Our Commitment to Climate Justice Published on June 29, 2017

An opinion piece in The New York Times recently was “The Green Energy Revolution Will Happen Without Trump.” The authors, Stuart Thompson and Vikas Bajaj, claimed that the fight against climate change will go on with or without the support of the White House.  At Peace Development Fund we absolutely agree.

President Trump’s decision to withdraw the United States from the Paris climate accord, which places the responsibility to mitigate climate change in the hands of governments, has many people questioning the future of clean energy. Though the implementation of federal regulations would require states to invest more in clean energy is not likely on President Trump’s agenda, there is still much hope to be had. More than 1,200 governors, mayors, college and university leaders, businesses and investors have signed an open letter proclaiming their commitment to pursuing “ambitious climate goals” and working together to take forceful action to ensure that the U.S. remains a global leader in reducing emissions.

At Peace Development Fund we fight for climate justice because we have always believed in equitable relationships among people, nations and the environment. We know that environmental justice affects each and every one of us. That’s why in 2015, we had PDF representatives on the ground at the United Nations Climate Change Conference in Paris. It’s also why, in past years and in our grantmaking, we fund organizations that combat attacks on the environment in their own communities, helping them to grow stronger and achieve their goals.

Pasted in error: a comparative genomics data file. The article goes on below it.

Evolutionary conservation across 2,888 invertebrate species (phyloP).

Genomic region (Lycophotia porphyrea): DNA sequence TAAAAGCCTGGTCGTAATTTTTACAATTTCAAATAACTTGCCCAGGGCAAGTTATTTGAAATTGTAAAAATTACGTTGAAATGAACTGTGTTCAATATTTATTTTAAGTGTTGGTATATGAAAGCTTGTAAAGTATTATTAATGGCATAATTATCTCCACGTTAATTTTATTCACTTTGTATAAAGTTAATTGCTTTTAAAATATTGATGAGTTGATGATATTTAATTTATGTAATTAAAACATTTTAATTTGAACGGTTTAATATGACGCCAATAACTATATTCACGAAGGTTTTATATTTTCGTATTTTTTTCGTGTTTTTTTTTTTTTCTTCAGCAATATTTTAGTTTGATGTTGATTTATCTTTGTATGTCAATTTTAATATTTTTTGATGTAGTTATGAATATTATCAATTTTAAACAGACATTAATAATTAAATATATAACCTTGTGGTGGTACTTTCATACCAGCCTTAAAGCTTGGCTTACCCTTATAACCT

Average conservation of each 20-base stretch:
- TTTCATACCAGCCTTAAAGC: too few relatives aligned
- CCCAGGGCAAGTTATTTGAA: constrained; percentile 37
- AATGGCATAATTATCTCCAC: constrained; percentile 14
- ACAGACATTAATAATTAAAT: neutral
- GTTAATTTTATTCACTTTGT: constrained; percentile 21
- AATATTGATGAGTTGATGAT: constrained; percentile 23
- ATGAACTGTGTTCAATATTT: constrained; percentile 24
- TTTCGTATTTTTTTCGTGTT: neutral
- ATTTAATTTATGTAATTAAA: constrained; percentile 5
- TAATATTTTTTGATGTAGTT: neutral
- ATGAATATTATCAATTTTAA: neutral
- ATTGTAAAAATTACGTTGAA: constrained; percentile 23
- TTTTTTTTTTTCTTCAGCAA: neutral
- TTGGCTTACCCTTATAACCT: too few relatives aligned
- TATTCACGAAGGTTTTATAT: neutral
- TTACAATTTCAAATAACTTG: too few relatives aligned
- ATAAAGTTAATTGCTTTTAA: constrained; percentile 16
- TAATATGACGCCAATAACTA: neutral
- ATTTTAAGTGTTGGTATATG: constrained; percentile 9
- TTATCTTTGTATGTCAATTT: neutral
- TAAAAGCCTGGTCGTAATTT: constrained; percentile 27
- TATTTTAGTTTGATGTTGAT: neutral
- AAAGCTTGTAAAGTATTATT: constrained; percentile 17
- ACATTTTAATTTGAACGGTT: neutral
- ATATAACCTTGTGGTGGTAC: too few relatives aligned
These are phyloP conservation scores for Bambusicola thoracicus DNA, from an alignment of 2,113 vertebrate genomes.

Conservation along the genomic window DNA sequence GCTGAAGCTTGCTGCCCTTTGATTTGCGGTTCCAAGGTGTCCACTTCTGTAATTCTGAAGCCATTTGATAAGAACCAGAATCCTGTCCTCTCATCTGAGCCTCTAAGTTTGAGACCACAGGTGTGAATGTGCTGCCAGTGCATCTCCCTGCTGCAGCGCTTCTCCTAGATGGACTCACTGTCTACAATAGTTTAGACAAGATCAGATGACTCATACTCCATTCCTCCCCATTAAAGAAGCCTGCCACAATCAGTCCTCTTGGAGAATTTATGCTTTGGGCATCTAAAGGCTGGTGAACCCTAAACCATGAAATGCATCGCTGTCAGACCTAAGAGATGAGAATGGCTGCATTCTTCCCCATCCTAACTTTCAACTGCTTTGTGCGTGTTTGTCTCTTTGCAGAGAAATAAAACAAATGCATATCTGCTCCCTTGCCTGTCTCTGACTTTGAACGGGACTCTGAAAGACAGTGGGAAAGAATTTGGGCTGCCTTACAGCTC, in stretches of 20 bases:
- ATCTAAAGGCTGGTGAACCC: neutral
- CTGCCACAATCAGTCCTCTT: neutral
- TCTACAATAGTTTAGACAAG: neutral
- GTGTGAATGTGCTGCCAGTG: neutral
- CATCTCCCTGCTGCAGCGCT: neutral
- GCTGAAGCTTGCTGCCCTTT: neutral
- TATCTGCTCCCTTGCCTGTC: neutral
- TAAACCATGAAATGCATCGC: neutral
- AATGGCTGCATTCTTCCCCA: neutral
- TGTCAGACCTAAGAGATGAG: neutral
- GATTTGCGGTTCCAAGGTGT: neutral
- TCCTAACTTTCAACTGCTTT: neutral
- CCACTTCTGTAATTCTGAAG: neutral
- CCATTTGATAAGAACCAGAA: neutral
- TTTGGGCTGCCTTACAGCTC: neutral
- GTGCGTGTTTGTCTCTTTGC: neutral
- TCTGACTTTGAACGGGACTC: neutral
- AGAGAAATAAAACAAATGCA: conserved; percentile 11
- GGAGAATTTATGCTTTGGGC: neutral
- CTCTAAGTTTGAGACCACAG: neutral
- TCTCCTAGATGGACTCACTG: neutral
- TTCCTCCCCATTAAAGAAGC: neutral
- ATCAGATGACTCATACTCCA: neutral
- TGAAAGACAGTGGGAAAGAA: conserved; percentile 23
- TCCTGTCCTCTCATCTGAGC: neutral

An example of one of these organizations is Coal River Mountain Watch, a small non-profit working in communities affected by damaging practices of the coal industry in southern West Virginia. Their main focus is the process of mountaintop removal, a relatively new method of mining at the summit of a mountain, in which explosives are used to remove land and extract coal seams. This method requires less money and fewer employees than traditional mining, but has negative effects on surrounding communities as excess rock and soil are dumped into valley fills, polluting waterways and damaging ecosystems. In 2015, Coal River Mountain Watch applied for a community organizing grant from PDF in order to support their work against this destructive process. Since then, we have been proud to call them one of our many grantees fighting for environmental justice as they provide education about their cause, host workshops and speak out against pollution of waterways in their community.

In this year’s grant cycle, PDF received many applications from organizations working to protect the environment and continue the “green energy revolution.” We look forward to announcing our 2017 grantees next month and reaffirming our commitment to climate justice. This fight is real and relevant with new challenges each day. Together with our grantees, PDF is willing to step into the leadership role our federal government has vacated.

by Allyson Huntoon

Allyson Huntoon is a summer intern at Peace Development Fund and a junior and at Mount Holyoke College, where she is majoring in politics.

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